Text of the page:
At first, the test was performed using yes/no questions about a specific subject, and all input and output were typed. The game was upped when output was changed to free-form answers. Now, the test can be performed using spoken language on the part of the interrogator and even, theoretically, the answerer.


A computer named Eugene Goostman is said by some to have passed the Turing test in 2014, using unrestricted conversation. However, the computer masqueraded as a 13-year-old non-native English speaker, so the judges excused some of its poor and/or illogical communication on the basis of the respondent’s immaturity and poor grasp of English. For that reason, not all experts agree that Eugene Goostman passed the test.


One may quibble over whether the Turing test has been passed, but there is no denying that the field of AI has taken off. This has led some, like Elon Musk, to fear where it may lead. While he may be worried about robots taking over our planet, other concerns are on the horizon.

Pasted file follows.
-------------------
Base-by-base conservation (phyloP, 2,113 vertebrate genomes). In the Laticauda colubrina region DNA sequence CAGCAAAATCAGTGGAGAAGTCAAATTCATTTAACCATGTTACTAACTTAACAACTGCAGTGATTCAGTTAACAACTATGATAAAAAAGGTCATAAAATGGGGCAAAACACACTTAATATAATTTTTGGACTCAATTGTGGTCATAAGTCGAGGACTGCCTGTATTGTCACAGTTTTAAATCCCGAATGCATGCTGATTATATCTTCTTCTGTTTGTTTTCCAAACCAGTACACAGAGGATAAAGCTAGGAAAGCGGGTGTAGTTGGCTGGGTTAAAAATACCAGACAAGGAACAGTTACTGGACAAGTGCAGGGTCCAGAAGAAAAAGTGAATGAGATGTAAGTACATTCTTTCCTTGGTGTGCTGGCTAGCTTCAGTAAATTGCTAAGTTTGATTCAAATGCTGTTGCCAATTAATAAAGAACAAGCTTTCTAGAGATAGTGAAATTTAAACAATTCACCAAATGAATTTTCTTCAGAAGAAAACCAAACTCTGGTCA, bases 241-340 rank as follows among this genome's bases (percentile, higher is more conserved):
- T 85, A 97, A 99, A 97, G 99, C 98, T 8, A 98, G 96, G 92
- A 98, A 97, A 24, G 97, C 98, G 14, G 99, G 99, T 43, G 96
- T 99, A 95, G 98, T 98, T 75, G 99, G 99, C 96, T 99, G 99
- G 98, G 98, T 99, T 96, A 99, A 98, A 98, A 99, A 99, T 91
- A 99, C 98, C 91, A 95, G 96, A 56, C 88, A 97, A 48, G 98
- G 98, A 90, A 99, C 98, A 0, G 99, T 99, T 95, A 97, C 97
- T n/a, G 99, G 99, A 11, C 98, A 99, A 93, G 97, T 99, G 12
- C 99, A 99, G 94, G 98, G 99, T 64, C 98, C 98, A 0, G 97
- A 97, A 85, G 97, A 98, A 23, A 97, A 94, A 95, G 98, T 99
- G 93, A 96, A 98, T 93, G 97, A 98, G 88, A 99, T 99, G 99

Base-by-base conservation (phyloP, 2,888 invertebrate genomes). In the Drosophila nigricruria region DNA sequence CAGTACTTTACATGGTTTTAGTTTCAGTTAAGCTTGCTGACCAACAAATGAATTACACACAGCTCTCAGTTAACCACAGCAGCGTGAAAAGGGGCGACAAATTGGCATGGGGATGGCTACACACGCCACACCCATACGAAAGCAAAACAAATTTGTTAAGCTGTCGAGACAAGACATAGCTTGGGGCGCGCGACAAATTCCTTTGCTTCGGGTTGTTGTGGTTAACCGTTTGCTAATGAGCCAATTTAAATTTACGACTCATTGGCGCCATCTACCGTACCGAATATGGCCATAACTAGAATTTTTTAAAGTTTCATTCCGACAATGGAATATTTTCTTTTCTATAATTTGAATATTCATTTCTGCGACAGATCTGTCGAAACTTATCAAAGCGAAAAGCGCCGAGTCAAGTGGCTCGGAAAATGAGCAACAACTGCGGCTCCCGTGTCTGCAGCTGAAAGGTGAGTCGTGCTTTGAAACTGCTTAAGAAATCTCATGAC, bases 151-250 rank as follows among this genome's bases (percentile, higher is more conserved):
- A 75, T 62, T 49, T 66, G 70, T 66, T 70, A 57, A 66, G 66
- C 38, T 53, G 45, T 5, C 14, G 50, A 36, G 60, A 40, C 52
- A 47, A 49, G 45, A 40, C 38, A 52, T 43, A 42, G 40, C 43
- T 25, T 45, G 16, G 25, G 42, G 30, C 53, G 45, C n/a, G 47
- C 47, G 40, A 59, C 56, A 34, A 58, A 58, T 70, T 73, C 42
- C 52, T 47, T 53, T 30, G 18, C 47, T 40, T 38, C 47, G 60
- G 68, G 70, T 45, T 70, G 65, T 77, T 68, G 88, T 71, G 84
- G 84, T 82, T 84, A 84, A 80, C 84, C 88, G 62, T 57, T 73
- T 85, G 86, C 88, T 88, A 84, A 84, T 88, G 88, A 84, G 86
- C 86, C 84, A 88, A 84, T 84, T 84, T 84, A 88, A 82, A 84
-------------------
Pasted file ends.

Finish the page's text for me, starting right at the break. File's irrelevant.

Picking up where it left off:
In addition to accessing an enormous amount of information, calculating, making algorithmic decisions, and dominating in jeopardy and chess, computers are making inroads in the creative arts. Since the 1980s, neural networks have been developed to predict next notes (for music) or sketch lines (for art). Already, AI is being used to create original music and art, e.g., Google’s Magenta https://magenta.tensorflow.org/.


This brings me to an area of exploration I personally find disturbing. Computer scientists are now probing AI’s ability to write creatively. Will computers successfully write interesting TV shows, movies, and novels in the future? Will we be reading books created by a distant relative of Eugene Goostman in twenty years? Will there still be a market for fiction penned by mere humans? Are youth taking writing classes in the hope of becoming successful authors wasting their time?